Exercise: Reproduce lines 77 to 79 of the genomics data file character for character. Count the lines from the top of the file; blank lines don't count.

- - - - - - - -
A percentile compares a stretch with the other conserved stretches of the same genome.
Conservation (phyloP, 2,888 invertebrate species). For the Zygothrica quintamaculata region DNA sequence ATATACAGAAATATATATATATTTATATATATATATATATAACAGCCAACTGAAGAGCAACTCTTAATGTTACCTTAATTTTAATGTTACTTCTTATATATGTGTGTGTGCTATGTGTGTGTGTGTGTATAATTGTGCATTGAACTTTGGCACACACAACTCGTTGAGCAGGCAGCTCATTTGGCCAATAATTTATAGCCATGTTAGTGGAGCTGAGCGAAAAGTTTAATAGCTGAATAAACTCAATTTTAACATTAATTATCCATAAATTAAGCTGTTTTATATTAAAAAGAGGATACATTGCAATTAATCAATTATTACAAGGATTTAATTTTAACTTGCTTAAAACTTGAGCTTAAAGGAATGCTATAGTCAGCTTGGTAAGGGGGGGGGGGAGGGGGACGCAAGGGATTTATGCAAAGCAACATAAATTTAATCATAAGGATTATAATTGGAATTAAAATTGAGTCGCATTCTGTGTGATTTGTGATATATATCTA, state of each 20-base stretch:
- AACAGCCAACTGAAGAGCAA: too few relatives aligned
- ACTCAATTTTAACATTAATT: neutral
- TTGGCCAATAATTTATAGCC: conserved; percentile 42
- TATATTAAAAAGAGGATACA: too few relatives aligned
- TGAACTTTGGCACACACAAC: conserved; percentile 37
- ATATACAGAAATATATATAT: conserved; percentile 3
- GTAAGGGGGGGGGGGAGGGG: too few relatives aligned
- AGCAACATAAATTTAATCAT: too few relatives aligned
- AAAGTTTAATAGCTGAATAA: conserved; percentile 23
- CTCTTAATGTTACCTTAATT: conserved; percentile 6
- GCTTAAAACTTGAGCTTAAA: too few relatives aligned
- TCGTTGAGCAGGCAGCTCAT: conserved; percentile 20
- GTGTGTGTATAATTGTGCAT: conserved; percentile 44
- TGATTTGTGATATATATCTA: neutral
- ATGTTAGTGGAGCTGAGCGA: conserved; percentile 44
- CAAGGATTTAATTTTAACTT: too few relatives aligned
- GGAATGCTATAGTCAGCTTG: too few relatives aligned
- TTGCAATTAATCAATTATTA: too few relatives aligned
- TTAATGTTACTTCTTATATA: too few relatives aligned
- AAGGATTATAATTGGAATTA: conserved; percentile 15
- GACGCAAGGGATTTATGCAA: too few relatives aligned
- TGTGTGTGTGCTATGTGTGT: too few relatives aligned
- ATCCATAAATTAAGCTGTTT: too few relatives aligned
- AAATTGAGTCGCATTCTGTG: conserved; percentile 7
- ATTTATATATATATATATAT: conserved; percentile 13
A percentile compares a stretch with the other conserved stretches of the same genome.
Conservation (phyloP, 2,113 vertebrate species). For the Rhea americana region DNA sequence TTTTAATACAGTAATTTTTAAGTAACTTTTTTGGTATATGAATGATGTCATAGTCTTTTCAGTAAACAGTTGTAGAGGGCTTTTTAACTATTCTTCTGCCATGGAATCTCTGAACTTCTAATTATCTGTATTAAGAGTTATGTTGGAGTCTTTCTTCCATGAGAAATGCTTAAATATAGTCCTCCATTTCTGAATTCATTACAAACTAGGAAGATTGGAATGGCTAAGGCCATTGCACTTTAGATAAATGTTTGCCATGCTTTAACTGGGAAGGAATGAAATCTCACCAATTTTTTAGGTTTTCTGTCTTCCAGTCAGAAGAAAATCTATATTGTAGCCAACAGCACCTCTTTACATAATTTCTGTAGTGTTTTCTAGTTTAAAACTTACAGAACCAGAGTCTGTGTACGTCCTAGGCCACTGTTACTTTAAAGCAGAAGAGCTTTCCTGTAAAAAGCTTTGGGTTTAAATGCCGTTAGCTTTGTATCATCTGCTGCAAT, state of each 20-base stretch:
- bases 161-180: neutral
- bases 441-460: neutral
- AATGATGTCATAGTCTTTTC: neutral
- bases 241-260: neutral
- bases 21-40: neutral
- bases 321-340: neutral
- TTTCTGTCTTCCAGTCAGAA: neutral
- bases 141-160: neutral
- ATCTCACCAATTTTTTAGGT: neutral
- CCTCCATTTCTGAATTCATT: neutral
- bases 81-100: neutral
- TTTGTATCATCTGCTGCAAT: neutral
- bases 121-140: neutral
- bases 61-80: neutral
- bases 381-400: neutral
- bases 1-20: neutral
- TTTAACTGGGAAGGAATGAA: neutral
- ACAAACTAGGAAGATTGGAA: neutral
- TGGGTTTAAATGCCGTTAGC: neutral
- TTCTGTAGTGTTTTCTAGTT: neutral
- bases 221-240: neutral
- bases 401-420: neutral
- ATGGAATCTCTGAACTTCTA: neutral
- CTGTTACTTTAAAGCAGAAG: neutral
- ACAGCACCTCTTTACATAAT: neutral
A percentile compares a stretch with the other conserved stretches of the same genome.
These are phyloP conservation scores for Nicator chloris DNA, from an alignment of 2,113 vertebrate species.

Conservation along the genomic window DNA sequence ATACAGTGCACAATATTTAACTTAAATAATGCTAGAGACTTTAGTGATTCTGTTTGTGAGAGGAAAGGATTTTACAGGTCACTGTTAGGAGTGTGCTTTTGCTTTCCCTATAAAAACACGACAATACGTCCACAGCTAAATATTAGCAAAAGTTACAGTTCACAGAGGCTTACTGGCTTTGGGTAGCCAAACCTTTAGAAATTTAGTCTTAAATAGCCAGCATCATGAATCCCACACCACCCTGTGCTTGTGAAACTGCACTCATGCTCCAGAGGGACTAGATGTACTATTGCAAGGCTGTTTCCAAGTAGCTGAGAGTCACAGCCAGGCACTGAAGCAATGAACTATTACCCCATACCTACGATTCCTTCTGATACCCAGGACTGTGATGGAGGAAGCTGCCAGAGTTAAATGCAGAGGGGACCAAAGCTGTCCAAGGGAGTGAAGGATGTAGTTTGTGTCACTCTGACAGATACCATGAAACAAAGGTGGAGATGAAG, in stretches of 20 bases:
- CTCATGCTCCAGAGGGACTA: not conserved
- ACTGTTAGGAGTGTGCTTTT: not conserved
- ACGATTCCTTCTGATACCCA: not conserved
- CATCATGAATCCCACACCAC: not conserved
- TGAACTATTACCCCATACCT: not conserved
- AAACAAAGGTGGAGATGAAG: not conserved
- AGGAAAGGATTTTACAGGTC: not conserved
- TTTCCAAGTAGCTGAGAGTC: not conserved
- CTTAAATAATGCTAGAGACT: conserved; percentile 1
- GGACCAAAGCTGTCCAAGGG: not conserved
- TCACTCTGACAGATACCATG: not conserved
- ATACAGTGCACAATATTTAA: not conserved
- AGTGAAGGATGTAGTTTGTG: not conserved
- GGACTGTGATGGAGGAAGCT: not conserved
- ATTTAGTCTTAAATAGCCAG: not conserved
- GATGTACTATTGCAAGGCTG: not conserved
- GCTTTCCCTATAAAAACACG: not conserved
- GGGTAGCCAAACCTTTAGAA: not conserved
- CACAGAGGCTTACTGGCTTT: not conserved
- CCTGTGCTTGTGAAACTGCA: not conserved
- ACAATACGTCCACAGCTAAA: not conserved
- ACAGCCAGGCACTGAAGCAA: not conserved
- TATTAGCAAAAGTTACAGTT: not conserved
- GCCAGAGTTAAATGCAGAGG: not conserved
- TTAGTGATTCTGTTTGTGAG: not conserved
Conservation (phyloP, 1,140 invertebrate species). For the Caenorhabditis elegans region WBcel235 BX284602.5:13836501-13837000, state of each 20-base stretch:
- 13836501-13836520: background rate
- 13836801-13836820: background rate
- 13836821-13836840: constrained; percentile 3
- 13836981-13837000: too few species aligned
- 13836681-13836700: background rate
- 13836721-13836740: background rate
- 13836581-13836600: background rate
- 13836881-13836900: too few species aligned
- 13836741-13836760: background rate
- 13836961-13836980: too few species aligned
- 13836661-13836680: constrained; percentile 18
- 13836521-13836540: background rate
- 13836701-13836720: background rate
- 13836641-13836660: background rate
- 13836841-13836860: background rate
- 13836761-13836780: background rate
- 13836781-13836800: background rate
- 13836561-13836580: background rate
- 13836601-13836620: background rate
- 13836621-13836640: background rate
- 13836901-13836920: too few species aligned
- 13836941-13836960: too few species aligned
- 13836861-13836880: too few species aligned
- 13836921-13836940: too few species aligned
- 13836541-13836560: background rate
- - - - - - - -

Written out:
- CCTGTGCTTGTGAAACTGCA: not conserved
- ACAATACGTCCACAGCTAAA: not conserved
- ACAGCCAGGCACTGAAGCAA: not conserved